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USA TODAY’s Jeffereson Graham takes a look at a new high-tech parking reservation system at the Westfield Century City Mall.

LOS ANGELES — The last coin-operated meter was yanked out of the Portland, Oregon downtown area in 2016 and now resides in a local historical museum.

Welcome to the future, where you’ll never have to scrounge for quarters and may soon add parking to your list of monthly subscriptions, after Netflix and Spotify. 

Today, visitors to the downtown area’s 1,900 parking meters use the Portland “Parking Kitty,” a high-tech meter that connects to a smartphone app. The app purrs when you pay and “meows” 3 minutes before your time expires to remind you to get back to the car or to request and pay for additional time.

High-tech parking isn’t unique to Portland, and it’s probably coming to a meter near you. Coin meters have given over to digital meters in eight of the top 10 U.S. cities, with various levels of sophistication. Meters that began with pay-by-phone have expanded to a current mix of pay via credit card and/or apps.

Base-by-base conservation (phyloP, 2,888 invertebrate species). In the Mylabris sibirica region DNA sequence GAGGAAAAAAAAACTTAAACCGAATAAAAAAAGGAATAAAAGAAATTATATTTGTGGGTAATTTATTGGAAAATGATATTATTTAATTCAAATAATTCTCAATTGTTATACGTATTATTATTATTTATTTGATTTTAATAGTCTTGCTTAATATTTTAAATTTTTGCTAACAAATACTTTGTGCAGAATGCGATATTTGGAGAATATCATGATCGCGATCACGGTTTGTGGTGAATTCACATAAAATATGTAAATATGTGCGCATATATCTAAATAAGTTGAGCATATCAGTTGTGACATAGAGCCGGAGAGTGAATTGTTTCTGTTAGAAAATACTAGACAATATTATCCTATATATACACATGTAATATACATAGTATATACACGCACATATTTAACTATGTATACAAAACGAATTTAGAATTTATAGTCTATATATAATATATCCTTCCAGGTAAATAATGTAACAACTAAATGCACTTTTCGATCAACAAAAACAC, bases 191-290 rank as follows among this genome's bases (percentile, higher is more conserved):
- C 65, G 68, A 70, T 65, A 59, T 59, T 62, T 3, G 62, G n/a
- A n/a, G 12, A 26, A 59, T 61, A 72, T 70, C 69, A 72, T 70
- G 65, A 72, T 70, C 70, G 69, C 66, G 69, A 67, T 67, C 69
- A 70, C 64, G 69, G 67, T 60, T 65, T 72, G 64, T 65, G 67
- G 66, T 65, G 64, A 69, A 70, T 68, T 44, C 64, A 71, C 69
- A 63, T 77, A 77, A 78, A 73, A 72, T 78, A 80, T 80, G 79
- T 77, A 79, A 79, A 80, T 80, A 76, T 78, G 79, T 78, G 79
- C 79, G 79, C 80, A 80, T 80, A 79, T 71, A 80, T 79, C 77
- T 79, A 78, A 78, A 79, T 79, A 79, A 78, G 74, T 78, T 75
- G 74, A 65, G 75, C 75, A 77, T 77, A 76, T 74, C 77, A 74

The next phase of the technology, which uses cameras to automatically track your parking via license plates and then charges your account, has now started to roll out in some cities. It’s already raised some concerns over privacy. 

The American Civil Liberties Union, on its website, notes that license plate readers are used for way more than making parking easier. They’re also tracking our every move.

The readers “have the potential to create permanent records of virtually everywhere any of us has driven, radically transforming the consequences of leaving home to pursue private life, and opening up many opportunities for abuse.”

For cities, the incentive is big: higher revenues and fewer human resources devoted to checking meters. And the apps (ParkMe, SpotHero) also give drivers…